I am having a house built, the basement walls are poured concrete.
The basment walls are framed and insulated with FibreGlass insulation
and then covered with a vapor barrier.
The problem is there has been so much condensation the insulation is
soaked on the side that is against the concrete wall.
Just now the builder has put in a big fan and dehumidifier in the
basement to circulate the air. The AC/furnace has not been hooked up
I dont want to take possesion of a house with wet insulation in the
basment. What agruments should I use with the builder on my walk
through to get hime to replace it? What should I get him to do? I
have a feeling it wont be a smooth walkthrough.
On Jun 16, 10:28 am, firstname.lastname@example.org wrote:
With the vapor retarding membrane in place...it's going ot be a long
time drying that insulation out. What was the source of the moisture?
Aren't foundation concrete walls normally insulated with rigid board
on the outside? (at least that is my limited experience with
insulated foundation walls in mountain regions of CA & NV)
Something doesn't seem right here.
Here's a rather lengthly report on basement wall insulation systems,
depending on the local year 'round climate conditions....your
insulation system may not have been such a good choice. I'm no
expert of these installations but if you've go moisture issues at walk
through that would seem to indicate a design or construction problem.
I found the report a little confusing in the begining (plus I was
reading it on screen.....I do better with paper report)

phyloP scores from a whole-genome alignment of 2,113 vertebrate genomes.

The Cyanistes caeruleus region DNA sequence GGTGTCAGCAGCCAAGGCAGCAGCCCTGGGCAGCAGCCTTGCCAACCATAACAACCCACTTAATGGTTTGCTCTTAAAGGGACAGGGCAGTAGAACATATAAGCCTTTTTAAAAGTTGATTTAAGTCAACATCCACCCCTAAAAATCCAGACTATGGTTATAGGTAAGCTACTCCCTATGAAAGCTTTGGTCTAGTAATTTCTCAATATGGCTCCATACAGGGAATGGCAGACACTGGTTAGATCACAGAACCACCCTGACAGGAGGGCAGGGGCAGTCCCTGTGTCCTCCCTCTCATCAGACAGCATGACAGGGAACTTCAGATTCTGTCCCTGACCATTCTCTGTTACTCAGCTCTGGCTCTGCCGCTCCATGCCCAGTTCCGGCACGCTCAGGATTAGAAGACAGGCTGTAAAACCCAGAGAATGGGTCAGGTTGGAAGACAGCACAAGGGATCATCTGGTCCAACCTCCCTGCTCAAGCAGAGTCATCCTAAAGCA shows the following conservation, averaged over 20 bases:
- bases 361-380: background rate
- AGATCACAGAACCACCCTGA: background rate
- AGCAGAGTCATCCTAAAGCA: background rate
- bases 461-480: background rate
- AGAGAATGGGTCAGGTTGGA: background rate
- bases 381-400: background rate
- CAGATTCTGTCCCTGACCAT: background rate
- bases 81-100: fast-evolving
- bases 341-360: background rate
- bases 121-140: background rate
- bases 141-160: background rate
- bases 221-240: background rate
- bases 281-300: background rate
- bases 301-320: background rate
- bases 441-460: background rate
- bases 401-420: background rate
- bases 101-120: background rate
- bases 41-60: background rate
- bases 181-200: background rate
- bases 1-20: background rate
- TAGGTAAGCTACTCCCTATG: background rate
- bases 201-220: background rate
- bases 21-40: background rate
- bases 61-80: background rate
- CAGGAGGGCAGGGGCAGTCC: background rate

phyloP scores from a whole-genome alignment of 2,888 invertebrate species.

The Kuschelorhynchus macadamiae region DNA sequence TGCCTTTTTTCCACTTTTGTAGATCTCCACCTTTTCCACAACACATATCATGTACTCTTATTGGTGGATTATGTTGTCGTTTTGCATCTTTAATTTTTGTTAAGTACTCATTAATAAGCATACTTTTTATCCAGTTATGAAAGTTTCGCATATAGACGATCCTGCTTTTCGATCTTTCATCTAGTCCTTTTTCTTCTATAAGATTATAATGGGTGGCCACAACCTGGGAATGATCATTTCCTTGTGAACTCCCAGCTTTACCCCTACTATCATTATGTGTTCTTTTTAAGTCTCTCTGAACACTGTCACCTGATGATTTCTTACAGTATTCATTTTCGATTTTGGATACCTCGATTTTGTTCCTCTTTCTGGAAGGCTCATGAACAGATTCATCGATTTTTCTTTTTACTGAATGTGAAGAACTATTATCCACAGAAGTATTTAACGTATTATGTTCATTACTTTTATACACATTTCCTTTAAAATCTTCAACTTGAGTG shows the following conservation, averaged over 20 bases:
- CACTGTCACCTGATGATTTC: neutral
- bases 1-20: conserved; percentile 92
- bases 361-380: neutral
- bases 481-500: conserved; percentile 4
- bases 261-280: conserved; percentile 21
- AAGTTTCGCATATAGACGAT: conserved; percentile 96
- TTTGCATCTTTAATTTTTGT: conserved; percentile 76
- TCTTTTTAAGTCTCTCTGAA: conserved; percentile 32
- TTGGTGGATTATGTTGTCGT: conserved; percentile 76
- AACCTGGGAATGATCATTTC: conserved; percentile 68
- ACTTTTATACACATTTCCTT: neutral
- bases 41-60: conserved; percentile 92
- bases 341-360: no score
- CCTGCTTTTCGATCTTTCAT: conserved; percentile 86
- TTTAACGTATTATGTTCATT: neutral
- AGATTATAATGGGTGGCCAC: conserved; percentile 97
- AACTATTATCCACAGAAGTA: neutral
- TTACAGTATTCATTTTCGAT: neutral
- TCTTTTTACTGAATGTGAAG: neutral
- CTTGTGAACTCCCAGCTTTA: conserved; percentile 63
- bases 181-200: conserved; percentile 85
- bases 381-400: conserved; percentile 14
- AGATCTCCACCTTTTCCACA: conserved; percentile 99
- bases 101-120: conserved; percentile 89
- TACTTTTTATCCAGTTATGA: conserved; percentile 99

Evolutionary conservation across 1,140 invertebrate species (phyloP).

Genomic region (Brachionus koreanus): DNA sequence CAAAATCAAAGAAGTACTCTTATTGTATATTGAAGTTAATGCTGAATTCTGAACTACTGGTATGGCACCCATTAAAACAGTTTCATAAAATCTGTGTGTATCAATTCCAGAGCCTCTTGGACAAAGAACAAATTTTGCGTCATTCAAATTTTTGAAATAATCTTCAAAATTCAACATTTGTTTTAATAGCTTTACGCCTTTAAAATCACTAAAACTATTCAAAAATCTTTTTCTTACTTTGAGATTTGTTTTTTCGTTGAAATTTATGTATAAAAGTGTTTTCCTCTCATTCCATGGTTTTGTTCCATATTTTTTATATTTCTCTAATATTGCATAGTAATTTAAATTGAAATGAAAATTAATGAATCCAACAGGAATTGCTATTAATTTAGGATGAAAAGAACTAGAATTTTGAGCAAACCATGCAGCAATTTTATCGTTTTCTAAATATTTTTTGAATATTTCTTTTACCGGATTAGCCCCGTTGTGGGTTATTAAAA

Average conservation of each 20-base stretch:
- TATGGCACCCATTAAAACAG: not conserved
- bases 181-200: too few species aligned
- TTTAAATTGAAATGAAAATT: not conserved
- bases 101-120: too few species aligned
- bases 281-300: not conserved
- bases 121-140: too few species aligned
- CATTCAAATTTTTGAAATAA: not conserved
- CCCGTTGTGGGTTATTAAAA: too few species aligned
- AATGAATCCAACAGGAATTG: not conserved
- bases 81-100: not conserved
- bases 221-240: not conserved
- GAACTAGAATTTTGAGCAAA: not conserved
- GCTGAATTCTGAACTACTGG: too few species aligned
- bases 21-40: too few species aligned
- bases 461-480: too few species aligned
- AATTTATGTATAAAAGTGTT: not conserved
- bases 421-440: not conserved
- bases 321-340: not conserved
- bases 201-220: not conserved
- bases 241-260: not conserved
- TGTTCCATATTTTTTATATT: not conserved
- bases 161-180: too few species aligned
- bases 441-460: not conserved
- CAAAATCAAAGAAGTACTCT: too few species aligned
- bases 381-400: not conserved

but it you read & understand most of it, you'll well enough informed
to discuss the problem with your builder.
Some insualtion systems require A/C or active de-humidification to
avoid moisture problems. Hopefully you live where moisture is not a
huge issue but I'm thinking not. :(
My original question(s) still stand......how did it get wet, how will
it dry with a membrane in place AND what will prevent this situation
from happening again? (after you've signed the final check)
The source of the moistue is condensation...and yes How will it dry
with the vapor barrier in place? Condensation is from the concrete
being cold and now with the warm air in the house it beginning to
sweat it out.
On Jun 17, 10:53 am, email@example.com wrote:
The "vapor barrier" is supposed to keep the moisture in the warm
interior air from migrating through the insulation, contacting the
cold concrete wall and condensing.
If the "vapor barrier" is working very little water vapor should be
reaching the cold wall.
Either the membrane is compromised or the source of the moisture is
On 17 Jun., 19:53, firstname.lastname@example.org wrote:
my opinion is that the insulation and membrane thing was put on much
too early, so the "rest water" coming from the concrete is now in it,
I think the best way is to start all over again and rip it of, let the
concrete dry out at least for a couple of months and then put a new
insulaton on that can breath, so to say.
Otherwise you might have the chance of the material to rot later on in
some spots and then you have a good chance to get mold. Fungicides are
not funny. And then you have to decontamine the whole place for the
spores will be all over the builing and in everything in it !
Just tell them that you won't accept it that way and they have to come
up with a propper solution and I think there is just that one. Keep
enough money back so they have to do it right. You might also contact
an external expert.
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